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International comparisons: they do help and are essential for avoiding type III error
  1. Tsung-Hsueh Lu
  1. Department of Public Health, Chung Shan Medical University, Taichung, Taiwan
  1. Correspondece to:
 Dr Lu
 robertlu{at}ms1.hinet.net

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In commenting on the report of child injury league tables issued by UNICEF,1 Ramsay asked the rhetorical question: Do international comparison help?2 Chalmers and Pless gave a conservative reply in the Editorial in Injury Prevention—“we certainly hope so”.3 Unlike Langley, I would like to give a more affirmative reply: I am convinced that international comparisons do help and are in fact essential for avoiding type III error, that is giving the right answer for the wrong question.4

The UNICEF report concerned two kinds of questions: why were there large variations in child injury mortality among countries that are part of the Organisation for Economic Cooperation and Development? And why did changes in child injury mortality differ from 1971–75 to 1991–95 among these countries? However, by using traditional, individual based epidemiological research methods to answer these questions, we run the risk of committing the type III error. Rose cautioned that we need to distinguish between two kinds of aetiological questions: the first asks about the “causes of cases” whereas the second asks about the “causes of incidence”.5, 6

Schwartz and Carpenter extended Rose's argument, illustrating it by using the causes of stroke.7 The causes of interindividual variation in risk within a population (for example, diabetes, genetic vulnerability) may be distinct from the causes of differences in the disease rate over time (that is, global economic crisis) or between populations (that is, differences in social norms in response to economic crisis). All of these factors, in turn, are distinct from the cause of the disease itself—that is, damage to the brain caused by an interruption of the blood supply.

To highlight the importance of the foregoing distinction for injury prevention research, we have modified the example of Schwartz and Carpenter. We asked what factors might influence differences in the occurrence of injury in two countries (see fig 1). We assume two countries that are involved in increasing trade through globalization, and with different societal responses in terms of domestic policies and social investments. Country A adopts the approach of treating worker injury as an unpredictable and unpreventable event, and consequently encourages norms emphasizing individual responsibility. Increased economic competition, such as induced by the Multilateral Agreement on Investment (MAI), may lead to a reduction of safety standards8 and less community advocacy in injury prevention. In contrast, the response of the second country (population B), whose emphasis is on treating injury as a preventable problem, may be to increase safety standards and to promote more community advocacy in injury prevention in the face of threats from MAI.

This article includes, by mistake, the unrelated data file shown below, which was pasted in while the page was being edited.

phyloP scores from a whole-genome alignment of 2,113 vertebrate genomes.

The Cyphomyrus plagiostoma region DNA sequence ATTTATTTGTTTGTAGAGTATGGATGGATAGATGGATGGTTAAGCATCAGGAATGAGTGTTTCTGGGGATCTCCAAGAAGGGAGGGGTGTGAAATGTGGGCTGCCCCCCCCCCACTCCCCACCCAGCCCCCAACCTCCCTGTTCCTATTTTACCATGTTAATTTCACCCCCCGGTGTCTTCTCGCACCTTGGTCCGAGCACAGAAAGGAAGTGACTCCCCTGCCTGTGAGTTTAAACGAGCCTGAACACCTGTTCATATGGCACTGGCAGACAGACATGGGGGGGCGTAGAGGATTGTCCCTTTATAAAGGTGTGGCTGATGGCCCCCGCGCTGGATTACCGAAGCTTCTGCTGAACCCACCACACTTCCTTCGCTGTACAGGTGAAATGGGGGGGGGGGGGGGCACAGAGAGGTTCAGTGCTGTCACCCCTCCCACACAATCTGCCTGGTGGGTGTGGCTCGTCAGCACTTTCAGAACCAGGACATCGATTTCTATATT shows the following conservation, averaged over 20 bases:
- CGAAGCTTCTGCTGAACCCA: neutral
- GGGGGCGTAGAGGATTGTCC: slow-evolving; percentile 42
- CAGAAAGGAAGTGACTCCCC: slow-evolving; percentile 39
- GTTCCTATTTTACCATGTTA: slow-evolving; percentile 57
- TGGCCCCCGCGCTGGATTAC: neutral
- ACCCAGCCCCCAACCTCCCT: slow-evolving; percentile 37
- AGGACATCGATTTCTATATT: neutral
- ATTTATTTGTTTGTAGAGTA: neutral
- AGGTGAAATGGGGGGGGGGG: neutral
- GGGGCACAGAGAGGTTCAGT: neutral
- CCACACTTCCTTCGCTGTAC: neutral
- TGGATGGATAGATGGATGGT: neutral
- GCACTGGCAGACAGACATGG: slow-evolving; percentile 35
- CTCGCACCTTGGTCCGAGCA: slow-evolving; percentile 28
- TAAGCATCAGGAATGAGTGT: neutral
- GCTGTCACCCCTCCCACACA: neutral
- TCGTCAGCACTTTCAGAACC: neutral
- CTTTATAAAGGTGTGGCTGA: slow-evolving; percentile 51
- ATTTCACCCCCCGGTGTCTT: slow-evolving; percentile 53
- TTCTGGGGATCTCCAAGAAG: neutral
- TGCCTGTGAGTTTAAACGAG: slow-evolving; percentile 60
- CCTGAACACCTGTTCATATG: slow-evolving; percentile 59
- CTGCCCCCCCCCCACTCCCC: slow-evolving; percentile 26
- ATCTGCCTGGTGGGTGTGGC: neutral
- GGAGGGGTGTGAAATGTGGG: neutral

Taking an extreme example, in the first country, then, unsafe environments become ubiquitous (100%); in the second, they are eliminated (0%). The simplified example further assumes that the two countries are identical in terms of the prevalence and pattern of all other sufficient causes of injury.

For investigators studying people within population A, risky behaviors or poor skills would be potential risk factors for injury. Unsafe environments would not be detectable as a risk factor in this population because they are ubiquitous. As every one is exposed, it is not possible to differentiate people in this population on the basis of their exposure to this factor. In other words, we have correctly identified the causes of “cases”, but missed the causes of “incidence”. Unsafe environment is clearly a cause of injury in population A, but it is not a cause of interindividual variation; that is, it does not explain why one person in this population suffers an injury while another does not. By contrast, within population B, an unsafe environment would not be a cause of injury, because no one is exposed to it.